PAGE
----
Monthly Archives: May 2009

Microsoft Parallel Extensions – Hard”core” code made easy!

Ok, so I must admit that I was a little disappointed last night. I was really looking forward to implementing a threaded Consumer / Producer to try and take advantage of our 16 core datawarehouse server. Instead, I ended up changing one line of code – welcome to the world of Microsoft Parallel Extensions.

The Background (feel free to skip this)

At my work, it’s really important for us to be able to detect if people are sharing their accounts. We do this via storing a permanent cookie on the users machine with a “Machine ID” (a guid we generate). When they log in from that machine, we log the id so we know the user was on a particular machine. The more machines, the more likely they are sharing their account.

This worked well, apart from the fact that people tend to clear their cookies, leading to an artificial rise of “Machine IDs” over time. Three years ago, I came up with an algorithm to find out how to work out what machine IDs were due to cookie clearing, and what ones weren’t. So I don’t bore you to death with the details, I will leave that for another post.

The Details

At the core of my problem was the following loop:

foreach (string user in userlist)
{
  // Do some stuff
  // Commit it to the database
}

This was going through around 60,000 users and 4mil+ records and running a pretty complex algorithm on them. It took around 10 minutes to run, but when I looked at the performance monitor, I noticed that the total CPU usage rarely got over 4% and that only one CPU process spiked – hmm, a common sign that threads would help 🙂 One of my pet hates is having to write really complicated and unintelligble code just to “increase” performance, and threads, not matter how hard you try, always end up looking ugly!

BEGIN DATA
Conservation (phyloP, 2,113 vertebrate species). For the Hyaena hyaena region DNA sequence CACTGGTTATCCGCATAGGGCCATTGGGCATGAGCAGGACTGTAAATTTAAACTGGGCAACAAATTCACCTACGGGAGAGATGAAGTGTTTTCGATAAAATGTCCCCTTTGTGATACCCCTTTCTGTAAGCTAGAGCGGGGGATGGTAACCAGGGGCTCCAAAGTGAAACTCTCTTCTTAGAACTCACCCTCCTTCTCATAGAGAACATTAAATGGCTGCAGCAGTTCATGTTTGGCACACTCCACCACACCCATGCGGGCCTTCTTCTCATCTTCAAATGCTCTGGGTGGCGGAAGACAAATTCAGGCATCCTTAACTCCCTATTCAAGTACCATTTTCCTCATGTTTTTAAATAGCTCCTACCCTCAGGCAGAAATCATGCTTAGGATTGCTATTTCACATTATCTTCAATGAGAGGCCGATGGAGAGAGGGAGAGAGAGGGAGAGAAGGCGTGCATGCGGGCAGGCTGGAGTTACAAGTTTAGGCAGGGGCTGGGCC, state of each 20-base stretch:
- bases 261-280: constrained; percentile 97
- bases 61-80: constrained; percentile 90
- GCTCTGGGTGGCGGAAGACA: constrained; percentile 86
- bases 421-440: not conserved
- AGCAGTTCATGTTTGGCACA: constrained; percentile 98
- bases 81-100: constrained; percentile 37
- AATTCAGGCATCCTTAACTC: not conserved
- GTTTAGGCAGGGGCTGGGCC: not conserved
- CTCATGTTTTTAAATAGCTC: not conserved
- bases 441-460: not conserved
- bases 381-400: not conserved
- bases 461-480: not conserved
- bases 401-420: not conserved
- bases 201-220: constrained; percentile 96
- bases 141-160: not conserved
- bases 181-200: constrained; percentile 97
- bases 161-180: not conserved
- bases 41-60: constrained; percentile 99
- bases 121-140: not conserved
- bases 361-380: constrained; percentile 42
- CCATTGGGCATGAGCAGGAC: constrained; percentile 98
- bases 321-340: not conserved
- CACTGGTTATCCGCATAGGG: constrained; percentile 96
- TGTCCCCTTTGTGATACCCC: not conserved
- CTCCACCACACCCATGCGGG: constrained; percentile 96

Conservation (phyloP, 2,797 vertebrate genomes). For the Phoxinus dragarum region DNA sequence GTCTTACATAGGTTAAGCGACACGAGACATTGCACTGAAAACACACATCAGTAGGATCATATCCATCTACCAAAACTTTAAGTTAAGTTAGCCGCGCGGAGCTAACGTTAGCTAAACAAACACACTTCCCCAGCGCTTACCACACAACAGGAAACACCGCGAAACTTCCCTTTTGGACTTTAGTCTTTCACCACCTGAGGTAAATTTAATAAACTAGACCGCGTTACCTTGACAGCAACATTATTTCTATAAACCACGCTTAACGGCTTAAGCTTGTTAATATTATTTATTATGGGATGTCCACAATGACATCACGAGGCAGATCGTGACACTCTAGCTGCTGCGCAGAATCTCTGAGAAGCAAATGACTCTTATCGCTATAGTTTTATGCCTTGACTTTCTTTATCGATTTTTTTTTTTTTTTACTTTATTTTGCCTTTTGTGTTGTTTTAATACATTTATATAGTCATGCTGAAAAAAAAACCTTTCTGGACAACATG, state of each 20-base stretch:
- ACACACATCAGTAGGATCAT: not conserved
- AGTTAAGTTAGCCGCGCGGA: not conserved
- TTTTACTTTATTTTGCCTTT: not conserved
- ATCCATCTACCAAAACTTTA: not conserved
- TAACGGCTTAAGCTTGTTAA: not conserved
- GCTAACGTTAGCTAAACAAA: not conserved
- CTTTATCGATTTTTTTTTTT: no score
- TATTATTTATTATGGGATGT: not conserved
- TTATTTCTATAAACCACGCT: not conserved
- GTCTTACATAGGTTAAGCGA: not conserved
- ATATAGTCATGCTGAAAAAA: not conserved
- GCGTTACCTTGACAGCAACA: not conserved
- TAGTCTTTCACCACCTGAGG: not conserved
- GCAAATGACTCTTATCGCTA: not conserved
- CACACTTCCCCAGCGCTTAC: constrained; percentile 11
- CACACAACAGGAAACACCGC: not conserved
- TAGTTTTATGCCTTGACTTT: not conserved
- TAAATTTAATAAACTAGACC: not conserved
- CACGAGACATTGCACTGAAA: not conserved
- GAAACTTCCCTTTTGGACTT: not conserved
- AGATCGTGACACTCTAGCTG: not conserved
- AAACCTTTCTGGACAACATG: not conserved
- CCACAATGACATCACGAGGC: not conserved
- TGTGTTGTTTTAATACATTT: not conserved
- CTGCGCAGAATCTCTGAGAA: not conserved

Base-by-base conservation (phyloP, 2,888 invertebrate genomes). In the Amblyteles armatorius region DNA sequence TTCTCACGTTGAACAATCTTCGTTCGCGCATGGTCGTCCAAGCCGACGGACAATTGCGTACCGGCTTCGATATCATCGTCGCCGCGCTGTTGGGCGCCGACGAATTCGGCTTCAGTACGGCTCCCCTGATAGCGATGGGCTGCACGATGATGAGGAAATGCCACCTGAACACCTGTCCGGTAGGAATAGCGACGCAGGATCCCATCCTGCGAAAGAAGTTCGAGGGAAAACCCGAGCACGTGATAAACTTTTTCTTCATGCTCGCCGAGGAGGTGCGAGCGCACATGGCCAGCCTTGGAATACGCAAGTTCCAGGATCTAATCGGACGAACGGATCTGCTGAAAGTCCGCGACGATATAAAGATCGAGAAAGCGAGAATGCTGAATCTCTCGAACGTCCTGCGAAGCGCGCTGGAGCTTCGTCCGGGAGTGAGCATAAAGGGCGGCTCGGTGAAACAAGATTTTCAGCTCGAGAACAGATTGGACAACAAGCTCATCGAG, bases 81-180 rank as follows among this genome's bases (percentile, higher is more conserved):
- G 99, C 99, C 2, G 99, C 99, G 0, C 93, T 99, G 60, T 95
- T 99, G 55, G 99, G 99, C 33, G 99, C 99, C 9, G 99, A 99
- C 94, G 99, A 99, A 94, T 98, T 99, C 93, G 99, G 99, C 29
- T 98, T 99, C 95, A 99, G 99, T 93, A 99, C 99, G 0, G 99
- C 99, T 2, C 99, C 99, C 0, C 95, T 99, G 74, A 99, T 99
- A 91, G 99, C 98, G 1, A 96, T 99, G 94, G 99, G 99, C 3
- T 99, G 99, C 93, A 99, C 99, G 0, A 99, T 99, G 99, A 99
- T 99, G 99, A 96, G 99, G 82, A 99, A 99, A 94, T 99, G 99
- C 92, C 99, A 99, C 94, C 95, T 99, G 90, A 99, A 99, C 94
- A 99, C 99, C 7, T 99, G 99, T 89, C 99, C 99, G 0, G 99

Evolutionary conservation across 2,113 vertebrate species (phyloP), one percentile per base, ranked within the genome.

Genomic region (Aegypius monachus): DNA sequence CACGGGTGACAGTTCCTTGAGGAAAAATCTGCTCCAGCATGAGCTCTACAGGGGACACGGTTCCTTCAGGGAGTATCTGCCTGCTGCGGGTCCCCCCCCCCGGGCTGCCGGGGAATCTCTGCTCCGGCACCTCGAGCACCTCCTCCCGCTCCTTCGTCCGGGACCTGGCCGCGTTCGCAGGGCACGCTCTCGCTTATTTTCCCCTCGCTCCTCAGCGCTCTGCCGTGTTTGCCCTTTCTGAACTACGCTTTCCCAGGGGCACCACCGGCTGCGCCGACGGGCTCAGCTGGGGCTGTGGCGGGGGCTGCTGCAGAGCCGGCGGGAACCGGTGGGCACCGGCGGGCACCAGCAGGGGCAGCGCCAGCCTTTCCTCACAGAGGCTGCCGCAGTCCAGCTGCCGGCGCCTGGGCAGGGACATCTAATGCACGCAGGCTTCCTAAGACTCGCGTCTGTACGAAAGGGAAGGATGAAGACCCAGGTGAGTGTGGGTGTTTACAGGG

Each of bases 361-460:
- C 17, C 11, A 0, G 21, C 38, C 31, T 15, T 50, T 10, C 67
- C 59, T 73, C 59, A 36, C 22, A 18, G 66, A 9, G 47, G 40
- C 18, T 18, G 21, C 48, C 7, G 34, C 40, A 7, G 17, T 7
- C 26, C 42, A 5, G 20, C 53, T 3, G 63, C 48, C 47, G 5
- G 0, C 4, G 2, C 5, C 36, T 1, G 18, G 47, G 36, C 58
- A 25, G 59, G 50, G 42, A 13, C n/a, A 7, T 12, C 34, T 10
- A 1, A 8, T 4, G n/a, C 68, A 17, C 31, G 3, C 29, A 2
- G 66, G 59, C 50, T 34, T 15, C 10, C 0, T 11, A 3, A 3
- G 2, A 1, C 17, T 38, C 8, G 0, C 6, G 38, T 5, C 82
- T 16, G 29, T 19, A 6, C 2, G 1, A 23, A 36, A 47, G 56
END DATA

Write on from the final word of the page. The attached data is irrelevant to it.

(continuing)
The Solution

Some neuron at the back of my brain started firing, and I got this feeling that I knew a better way. F# – nope, that’s not it – would be helpful, but it would take me a long time to convert everything into Functional Programming. A quick google search bore fruit: this article I read Microsoft Parallel Extensions library back in 2007! Microsoft are now planning on releasing this as part of .Net 4.0; but a CTP for 3.5 still exists.

After installing the MSI and then adding the reference to System.Threading, all I needed to do was to make this simple change:

Parallel.ForEach(userlist, (username) =>
{
 // Same code as before
});

It was that simple! Voila, multi-threading code. If you want more control over the threads created, you can use the TaskManagerPolicy object – a simple way to do this is outlined here.

Caveat: You’re code inside the loop has to be thread safe – since none of my code was modifying shared objects, this wasn’t a concern for me.

The Result

TaskMonitory

Beautiful! The task now takes under a minute instead of 10.

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